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On May 16th 2005 we embarked on what was to be an unbelievable journey to a place that few will ever have the good fortune to experience, MudPie Home Boutique. It was a beautiful place filled with furnishings, accessories, lavish florals and personal items that made you feel like you were walking in a land of make believe. Never mind the pressures of life. They did not exist while strolling through this wonderland. Isn’t that what all those feel good signs told us? But how did this happen? We soon found out that this place was not this perfect just by accident! It was crafted by a staff of people that had design skills and an eye for detail that was only surpassed by their love, passion and take ownership attitude for this fairytale land and the kindness and care they gave everyone that came through the door. There was no better team anywhere to be found and we fell in love with and respected them. It was an ever changing place too! That’s why so many people liked to keep coming back. They loved to see what they had not seen before, visit with these visual magicians, get ideas and take home things “they just could not live without”. Yes, it was a busy, happy place. But, there was one special time in a year that everyone that knew this place just could not wait for and that was ” holiday”.  How it happened in the blink of an eye is their secret, but we were fortunate to watch as every year this place transformed into a Christmas extravaganza that was beyond imagination and always different than before. People came from far away to see this annual spectacle and to leave awed while carrying bags stuffed with unique gifts and things that made their house a home for the holidays and the recipients giddy especially during gift exchanges. It truly was a special time for wide eyed moms and kids (yeah, a few dads) that exemplified the real meaning of Christmas and giving, and MudPie did it better than any place else. It was good and happy in MudPie land.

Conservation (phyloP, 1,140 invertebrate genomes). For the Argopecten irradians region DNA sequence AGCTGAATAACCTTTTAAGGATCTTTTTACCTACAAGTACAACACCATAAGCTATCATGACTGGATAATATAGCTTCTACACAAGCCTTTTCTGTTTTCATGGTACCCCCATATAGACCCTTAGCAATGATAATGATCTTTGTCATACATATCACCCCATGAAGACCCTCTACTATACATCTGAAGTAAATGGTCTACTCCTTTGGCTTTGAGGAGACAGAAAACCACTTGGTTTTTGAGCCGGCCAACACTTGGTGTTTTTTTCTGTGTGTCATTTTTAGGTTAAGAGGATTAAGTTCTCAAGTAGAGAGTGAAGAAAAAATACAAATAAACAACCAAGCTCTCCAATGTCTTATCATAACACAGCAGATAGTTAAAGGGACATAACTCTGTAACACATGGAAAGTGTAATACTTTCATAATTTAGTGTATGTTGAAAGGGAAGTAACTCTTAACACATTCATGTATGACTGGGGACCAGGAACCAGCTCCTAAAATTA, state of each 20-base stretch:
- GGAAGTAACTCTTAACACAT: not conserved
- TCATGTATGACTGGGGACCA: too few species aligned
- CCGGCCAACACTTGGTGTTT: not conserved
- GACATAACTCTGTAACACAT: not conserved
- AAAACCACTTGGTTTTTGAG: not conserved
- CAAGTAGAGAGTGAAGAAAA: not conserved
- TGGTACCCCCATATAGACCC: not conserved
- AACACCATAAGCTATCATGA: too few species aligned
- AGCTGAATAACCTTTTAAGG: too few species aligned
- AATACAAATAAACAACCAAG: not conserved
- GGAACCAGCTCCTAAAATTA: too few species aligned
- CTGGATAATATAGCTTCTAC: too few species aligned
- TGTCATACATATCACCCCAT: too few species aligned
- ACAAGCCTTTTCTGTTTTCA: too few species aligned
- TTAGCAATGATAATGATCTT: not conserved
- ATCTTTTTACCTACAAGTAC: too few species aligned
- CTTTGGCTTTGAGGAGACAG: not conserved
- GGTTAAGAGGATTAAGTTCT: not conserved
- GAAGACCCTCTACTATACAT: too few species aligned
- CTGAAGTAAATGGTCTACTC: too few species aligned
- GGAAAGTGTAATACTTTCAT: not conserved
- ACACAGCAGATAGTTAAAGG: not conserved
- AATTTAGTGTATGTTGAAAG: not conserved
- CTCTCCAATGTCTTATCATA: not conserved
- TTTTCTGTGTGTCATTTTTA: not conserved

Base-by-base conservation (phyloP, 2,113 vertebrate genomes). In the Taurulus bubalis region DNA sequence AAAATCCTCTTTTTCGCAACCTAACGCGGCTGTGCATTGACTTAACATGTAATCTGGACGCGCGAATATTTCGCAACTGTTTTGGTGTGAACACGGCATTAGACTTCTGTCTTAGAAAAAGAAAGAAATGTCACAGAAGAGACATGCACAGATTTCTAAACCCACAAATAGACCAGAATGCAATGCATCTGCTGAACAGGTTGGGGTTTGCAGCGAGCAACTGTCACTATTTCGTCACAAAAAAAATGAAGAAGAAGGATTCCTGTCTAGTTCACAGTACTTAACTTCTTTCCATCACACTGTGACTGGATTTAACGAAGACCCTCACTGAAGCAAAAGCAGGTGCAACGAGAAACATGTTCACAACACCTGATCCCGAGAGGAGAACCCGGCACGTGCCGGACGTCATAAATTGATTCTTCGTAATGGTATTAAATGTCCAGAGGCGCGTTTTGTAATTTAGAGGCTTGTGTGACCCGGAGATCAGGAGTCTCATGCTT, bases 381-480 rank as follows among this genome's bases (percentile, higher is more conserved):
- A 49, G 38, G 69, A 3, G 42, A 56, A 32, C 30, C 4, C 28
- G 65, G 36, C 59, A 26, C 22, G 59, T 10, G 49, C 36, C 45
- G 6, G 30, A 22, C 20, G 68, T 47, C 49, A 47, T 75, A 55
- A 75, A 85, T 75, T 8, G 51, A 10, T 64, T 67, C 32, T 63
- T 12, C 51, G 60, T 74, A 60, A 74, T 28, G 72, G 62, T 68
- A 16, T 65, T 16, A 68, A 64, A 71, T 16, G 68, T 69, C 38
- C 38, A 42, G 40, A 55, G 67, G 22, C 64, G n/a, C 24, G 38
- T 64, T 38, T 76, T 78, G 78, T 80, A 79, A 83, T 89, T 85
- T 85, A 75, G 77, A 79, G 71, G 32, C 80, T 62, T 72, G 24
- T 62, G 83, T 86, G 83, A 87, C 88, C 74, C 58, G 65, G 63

Then, in the distance, we saw some clouds that seemed to be heading our way. But we chose to think that it would not rain. The clouds got closer and the smiles and bright eyes that we came to know and see were replaced by eyes of sadness and fear. The people were not coming and we did not know why, but soon figured it out. The land had changed and confidence had waned.  The clouds soon covered all of us and survival became the priority for everyone. Life as we all knew it got tough. Some help was needed to make sure our land remained. Creativity became of utmost importance to keep this a place of solace, finds and happy faces, and yes, we at MudPie met the challenge by offering incentives that had never been done before. Not only with putting these great things on sale which was unheard of in years past and a known taboo, but we pledged personal dollar subsidies in total that would make anyone cringe because we loved this place and would do anything for it. We were going to survive! We thought we would generate some renewed interest in our customer base by only wanting to break even on our sales. They still did not come. They lost jobs, homes, retirement, portfolios and thus home décor from MudPie land was just out of the question. We understood, we are consumers and customers too! Soon our store friends started asking “how are you doing?”, “are you going to make it during these difficult times?” and “I hope you can make it?” while asking about sale items and how much we can take off our already firm and fair prices. It made all of us sad. Did they really get it? Soon the clouds became even darker over the land and it became clear that a turnaround in the world, much less the land we loved and would do and did anything for, was not going to happen. Decisions had to be made and they were hard ones. But, finally after much angst it was decided to abandon MudPie land. We cried while hoping for a miracle but it did not come. Good homes were found for most of the treasures and the rest were sadly left and we cried. We parted ways with the most wonderful staff and friends that we had the good fortune to meet and work for and knew and that we would never again see most of the visitors that we had the privilege to know. Now we can only wish Godspeed to all. Know that decisions were made around this choice that did not embody the honesty and integrity that we embrace but survival was important as the consequences are serious. We offer sincere apologies to all that were affected in many different ways by this sad event. And, tearfully as we closed the door for the last time all walked away, I heard them say, “We tried, we really tried.”  AND THEY DID!!